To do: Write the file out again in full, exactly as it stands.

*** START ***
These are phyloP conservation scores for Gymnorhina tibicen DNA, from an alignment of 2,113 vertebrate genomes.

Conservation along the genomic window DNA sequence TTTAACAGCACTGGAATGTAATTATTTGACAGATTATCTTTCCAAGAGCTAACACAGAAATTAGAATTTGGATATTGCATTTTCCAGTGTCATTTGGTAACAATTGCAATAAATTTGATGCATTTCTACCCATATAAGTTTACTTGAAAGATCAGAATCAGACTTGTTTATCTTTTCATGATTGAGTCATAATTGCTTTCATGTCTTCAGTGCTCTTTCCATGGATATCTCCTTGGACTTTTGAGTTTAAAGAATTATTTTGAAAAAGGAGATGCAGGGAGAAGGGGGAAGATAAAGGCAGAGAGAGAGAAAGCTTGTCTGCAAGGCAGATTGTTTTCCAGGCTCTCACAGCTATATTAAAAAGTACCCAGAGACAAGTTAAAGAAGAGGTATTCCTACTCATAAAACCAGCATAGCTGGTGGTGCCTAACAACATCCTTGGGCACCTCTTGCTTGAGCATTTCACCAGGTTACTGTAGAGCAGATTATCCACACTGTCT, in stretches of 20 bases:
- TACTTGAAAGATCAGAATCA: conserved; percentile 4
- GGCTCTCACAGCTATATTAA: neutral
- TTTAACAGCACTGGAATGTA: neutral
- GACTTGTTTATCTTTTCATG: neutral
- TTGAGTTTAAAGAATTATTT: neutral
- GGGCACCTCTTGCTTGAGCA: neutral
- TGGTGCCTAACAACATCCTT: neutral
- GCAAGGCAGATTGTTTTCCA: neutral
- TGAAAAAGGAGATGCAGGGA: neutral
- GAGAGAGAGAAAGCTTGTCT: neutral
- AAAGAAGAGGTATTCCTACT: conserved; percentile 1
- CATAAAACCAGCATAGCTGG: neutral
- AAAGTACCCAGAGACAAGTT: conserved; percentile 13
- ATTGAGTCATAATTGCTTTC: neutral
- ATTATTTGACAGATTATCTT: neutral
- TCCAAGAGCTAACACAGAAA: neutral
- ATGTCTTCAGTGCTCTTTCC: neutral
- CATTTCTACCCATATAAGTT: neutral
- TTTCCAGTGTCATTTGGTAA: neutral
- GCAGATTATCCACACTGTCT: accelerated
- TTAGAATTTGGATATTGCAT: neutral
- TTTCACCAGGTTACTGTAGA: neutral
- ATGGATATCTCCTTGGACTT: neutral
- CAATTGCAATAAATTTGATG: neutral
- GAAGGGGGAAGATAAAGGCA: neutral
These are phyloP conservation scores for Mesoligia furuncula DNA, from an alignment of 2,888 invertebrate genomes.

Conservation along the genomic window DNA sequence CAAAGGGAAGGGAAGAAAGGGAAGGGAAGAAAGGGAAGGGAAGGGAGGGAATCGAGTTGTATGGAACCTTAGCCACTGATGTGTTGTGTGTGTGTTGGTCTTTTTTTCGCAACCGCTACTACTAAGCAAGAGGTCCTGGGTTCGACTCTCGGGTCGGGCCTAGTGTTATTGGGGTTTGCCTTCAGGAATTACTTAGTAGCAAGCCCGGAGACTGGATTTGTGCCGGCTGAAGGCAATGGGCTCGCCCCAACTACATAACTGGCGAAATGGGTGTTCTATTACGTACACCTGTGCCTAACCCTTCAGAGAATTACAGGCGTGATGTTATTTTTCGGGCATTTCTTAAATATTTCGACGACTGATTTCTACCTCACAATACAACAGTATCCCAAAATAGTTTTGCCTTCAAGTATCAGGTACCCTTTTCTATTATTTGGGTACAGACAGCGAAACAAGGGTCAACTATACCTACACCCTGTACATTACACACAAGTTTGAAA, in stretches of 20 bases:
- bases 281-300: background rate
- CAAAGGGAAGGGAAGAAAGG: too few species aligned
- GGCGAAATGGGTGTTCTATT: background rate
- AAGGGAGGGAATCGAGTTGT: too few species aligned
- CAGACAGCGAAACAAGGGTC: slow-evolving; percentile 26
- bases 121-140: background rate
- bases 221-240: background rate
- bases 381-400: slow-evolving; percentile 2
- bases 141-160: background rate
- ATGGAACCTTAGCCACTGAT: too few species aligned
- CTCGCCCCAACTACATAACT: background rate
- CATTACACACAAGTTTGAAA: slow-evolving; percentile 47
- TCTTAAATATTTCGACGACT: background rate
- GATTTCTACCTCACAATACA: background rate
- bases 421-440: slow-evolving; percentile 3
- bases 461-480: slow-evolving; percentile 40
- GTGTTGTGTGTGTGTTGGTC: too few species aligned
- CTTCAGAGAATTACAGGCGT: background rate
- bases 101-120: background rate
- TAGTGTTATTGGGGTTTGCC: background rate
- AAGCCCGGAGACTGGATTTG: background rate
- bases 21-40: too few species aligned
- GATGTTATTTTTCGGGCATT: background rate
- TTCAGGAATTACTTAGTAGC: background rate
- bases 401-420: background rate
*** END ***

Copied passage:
These are phyloP conservation scores for Gymnorhina tibicen DNA, from an alignment of 2,113 vertebrate genomes.

Conservation along the genomic window DNA sequence TTTAACAGCACTGGAATGTAATTATTTGACAGATTATCTTTCCAAGAGCTAACACAGAAATTAGAATTTGGATATTGCATTTTCCAGTGTCATTTGGTAACAATTGCAATAAATTTGATGCATTTCTACCCATATAAGTTTACTTGAAAGATCAGAATCAGACTTGTTTATCTTTTCATGATTGAGTCATAATTGCTTTCATGTCTTCAGTGCTCTTTCCATGGATATCTCCTTGGACTTTTGAGTTTAAAGAATTATTTTGAAAAAGGAGATGCAGGGAGAAGGGGGAAGATAAAGGCAGAGAGAGAGAAAGCTTGTCTGCAAGGCAGATTGTTTTCCAGGCTCTCACAGCTATATTAAAAAGTACCCAGAGACAAGTTAAAGAAGAGGTATTCCTACTCATAAAACCAGCATAGCTGGTGGTGCCTAACAACATCCTTGGGCACCTCTTGCTTGAGCATTTCACCAGGTTACTGTAGAGCAGATTATCCACACTGTCT, in stretches of 20 bases:
- TACTTGAAAGATCAGAATCA: conserved; percentile 4
- GGCTCTCACAGCTATATTAA: neutral
- TTTAACAGCACTGGAATGTA: neutral
- GACTTGTTTATCTTTTCATG: neutral
- TTGAGTTTAAAGAATTATTT: neutral
- GGGCACCTCTTGCTTGAGCA: neutral
- TGGTGCCTAACAACATCCTT: neutral
- GCAAGGCAGATTGTTTTCCA: neutral
- TGAAAAAGGAGATGCAGGGA: neutral
- GAGAGAGAGAAAGCTTGTCT: neutral
- AAAGAAGAGGTATTCCTACT: conserved; percentile 1
- CATAAAACCAGCATAGCTGG: neutral
- AAAGTACCCAGAGACAAGTT: conserved; percentile 13
- ATTGAGTCATAATTGCTTTC: neutral
- ATTATTTGACAGATTATCTT: neutral
- TCCAAGAGCTAACACAGAAA: neutral
- ATGTCTTCAGTGCTCTTTCC: neutral
- CATTTCTACCCATATAAGTT: neutral
- TTTCCAGTGTCATTTGGTAA: neutral
- GCAGATTATCCACACTGTCT: accelerated
- TTAGAATTTGGATATTGCAT: neutral
- TTTCACCAGGTTACTGTAGA: neutral
- ATGGATATCTCCTTGGACTT: neutral
- CAATTGCAATAAATTTGATG: neutral
- GAAGGGGGAAGATAAAGGCA: neutral
These are phyloP conservation scores for Mesoligia furuncula DNA, from an alignment of 2,888 invertebrate genomes.

Conservation along the genomic window DNA sequence CAAAGGGAAGGGAAGAAAGGGAAGGGAAGAAAGGGAAGGGAAGGGAGGGAATCGAGTTGTATGGAACCTTAGCCACTGATGTGTTGTGTGTGTGTTGGTCTTTTTTTCGCAACCGCTACTACTAAGCAAGAGGTCCTGGGTTCGACTCTCGGGTCGGGCCTAGTGTTATTGGGGTTTGCCTTCAGGAATTACTTAGTAGCAAGCCCGGAGACTGGATTTGTGCCGGCTGAAGGCAATGGGCTCGCCCCAACTACATAACTGGCGAAATGGGTGTTCTATTACGTACACCTGTGCCTAACCCTTCAGAGAATTACAGGCGTGATGTTATTTTTCGGGCATTTCTTAAATATTTCGACGACTGATTTCTACCTCACAATACAACAGTATCCCAAAATAGTTTTGCCTTCAAGTATCAGGTACCCTTTTCTATTATTTGGGTACAGACAGCGAAACAAGGGTCAACTATACCTACACCCTGTACATTACACACAAGTTTGAAA, in stretches of 20 bases:
- bases 281-300: background rate
- CAAAGGGAAGGGAAGAAAGG: too few species aligned
- GGCGAAATGGGTGTTCTATT: background rate
- AAGGGAGGGAATCGAGTTGT: too few species aligned
- CAGACAGCGAAACAAGGGTC: slow-evolving; percentile 26
- bases 121-140: background rate
- bases 221-240: background rate
- bases 381-400: slow-evolving; percentile 2
- bases 141-160: background rate
- ATGGAACCTTAGCCACTGAT: too few species aligned
- CTCGCCCCAACTACATAACT: background rate
- CATTACACACAAGTTTGAAA: slow-evolving; percentile 47
- TCTTAAATATTTCGACGACT: background rate
- GATTTCTACCTCACAATACA: background rate
- bases 421-440: slow-evolving; percentile 3
- bases 461-480: slow-evolving; percentile 40
- GTGTTGTGTGTGTGTTGGTC: too few species aligned
- CTTCAGAGAATTACAGGCGT: background rate
- bases 101-120: background rate
- TAGTGTTATTGGGGTTTGCC: background rate
- AAGCCCGGAGACTGGATTTG: background rate
- bases 21-40: too few species aligned
- GATGTTATTTTTCGGGCATT: background rate
- TTCAGGAATTACTTAGTAGC: background rate
- bases 401-420: background rate